Syria’s foreign minister says the main Western-backed opposition group should not take part in a future peace conference because it had overwhelmingly supported a U.S. strike against Damascus over an attack last month in which chemical weapons were used.
A Russian initiative eventually averted a U.S. strike and led to the adoption of a UN Security Council resolution to have Syria dismantle its chemical weapons program. The resolution, passed after two weeks of white-knuckle negotiations, marked a major breakthrough in diplomatic efforts since the Syrian uprising began in March 2011.
U.S. and Russian efforts are also focusing on holding a peace conference for Syria, perhaps as soon as November in Geneva.
But Syrian Foreign Minister Walid al-Moallem’s comments put a damper on those efforts. He said senior Damascus government officials would not sit down to talk with the Syrian National Coalition, the main opposition group in exile that supported the possibility of a U.S. strike.
Al-Moallem told the Lebanon-based Al-Mayadeen TV late Sunday that the group “is not popular in Syria and lost a lot among Syrians when it called on the U.S. to attack Syria militarily, meaning that it called for attacking the Syrian people.”
President Bashar Assad has previously said the government won’t talk to the armed rebels and militants — but al-Moallem’s remarks seem to have expanded the government’s list of the undesirable talking partners.
On Monday, a UN team of inspectors concluded its almost week-long mission in Syria and headed to Lebanon. The UN said Friday the team would investigate a total of seven sites where chemical attacks allegedly took place in Syria.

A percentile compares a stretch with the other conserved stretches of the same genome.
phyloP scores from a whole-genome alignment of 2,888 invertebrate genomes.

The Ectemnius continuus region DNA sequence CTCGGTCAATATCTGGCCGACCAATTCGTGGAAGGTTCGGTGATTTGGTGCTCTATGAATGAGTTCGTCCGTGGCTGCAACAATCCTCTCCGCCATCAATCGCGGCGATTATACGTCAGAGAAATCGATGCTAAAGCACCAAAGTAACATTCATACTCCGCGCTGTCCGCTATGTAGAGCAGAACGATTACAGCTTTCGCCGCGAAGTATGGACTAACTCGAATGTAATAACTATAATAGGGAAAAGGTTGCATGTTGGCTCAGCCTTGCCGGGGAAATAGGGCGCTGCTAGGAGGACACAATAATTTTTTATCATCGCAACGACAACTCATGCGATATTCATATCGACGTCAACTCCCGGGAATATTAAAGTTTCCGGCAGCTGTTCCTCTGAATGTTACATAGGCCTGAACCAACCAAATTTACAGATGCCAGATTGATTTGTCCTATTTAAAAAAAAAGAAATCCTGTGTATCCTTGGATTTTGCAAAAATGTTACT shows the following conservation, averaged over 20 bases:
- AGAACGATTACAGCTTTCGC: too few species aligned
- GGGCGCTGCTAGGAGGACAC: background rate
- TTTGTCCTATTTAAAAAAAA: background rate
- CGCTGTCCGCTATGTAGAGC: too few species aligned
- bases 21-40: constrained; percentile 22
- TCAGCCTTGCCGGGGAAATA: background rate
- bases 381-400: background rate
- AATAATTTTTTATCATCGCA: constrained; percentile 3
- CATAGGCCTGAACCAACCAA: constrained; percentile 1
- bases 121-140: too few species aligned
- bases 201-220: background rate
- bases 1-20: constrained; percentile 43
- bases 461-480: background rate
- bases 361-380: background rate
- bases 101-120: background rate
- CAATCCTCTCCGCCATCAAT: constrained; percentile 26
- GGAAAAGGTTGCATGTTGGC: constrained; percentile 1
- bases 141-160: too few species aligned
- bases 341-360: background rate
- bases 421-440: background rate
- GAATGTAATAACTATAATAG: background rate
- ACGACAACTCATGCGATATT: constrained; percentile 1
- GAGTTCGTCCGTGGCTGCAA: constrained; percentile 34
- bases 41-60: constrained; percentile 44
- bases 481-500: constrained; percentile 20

The team initially visited Syria last month to investigate three alleged chemical attacks earlier this year. But just days into the visit, the rebel-held Damascus suburb of Ghouta was hit by a chemical weapons attack, and the inspectors turned their attention to that case. The inquiry determined that the nerve agent sarin was used in the Aug. 21 attack, but it did not assess who was behind it.
Meanwhile, another team of international inspectors who will oversee Syria’s destruction of its chemical weapons is scheduled to arrive in Damascus on Tuesday. Their first priority is to help the country scrap its ability to manufacture such arms by a Nov. 1 deadline.
A UN resolution passed unanimously Friday aims to strip Assad’s regime of its estimated 1,000-ton chemical arsenal by mid-2014. It also calls for consequences if Syria fails to comply, though the Security Council would have to pass another resolution to impose any penalties.
The UN resolution also endorsed the roadmap for a political transition in Syria adopted by key nations in June 2012, and called for an international conference to be convened “as soon as possible” to implement it.
UN chief Ban Ki-moon has set mid-November as a target date for the new peace conference in Geneva.
Al-Moallem, the foreign minister, said there are other opposition groups in Syria that should be represented in future peace talks, “but not the coalition.”
The comments are certain to further complicate efforts to hold the talks.
The opposition coalition’s head, Ahmad al-Jarba, expressed readiness last week to attend talks in Geneva aimed at establishing a transitional government with full executive powers.
But other coalition members said they will only participate if they have guarantees prior to the talks that Assad would step down.
In violence Monday, three mortar shells hit the capital, Damascus, one of them landing near the Chinese Embassy, Syria’s state-run news agency SANA said.
An Associated Press reporter at the scene said the shell fell about 100 metres from the embassy, setting two cars on fire and damaging others. The location was also close to the American Cultural Center, which has been closed for two years.
The shelling came days after shells hit the Iraqi and Russian missions in central Damascus. The governments of China, Russia and Iraq are strong backers of Assad’s government.
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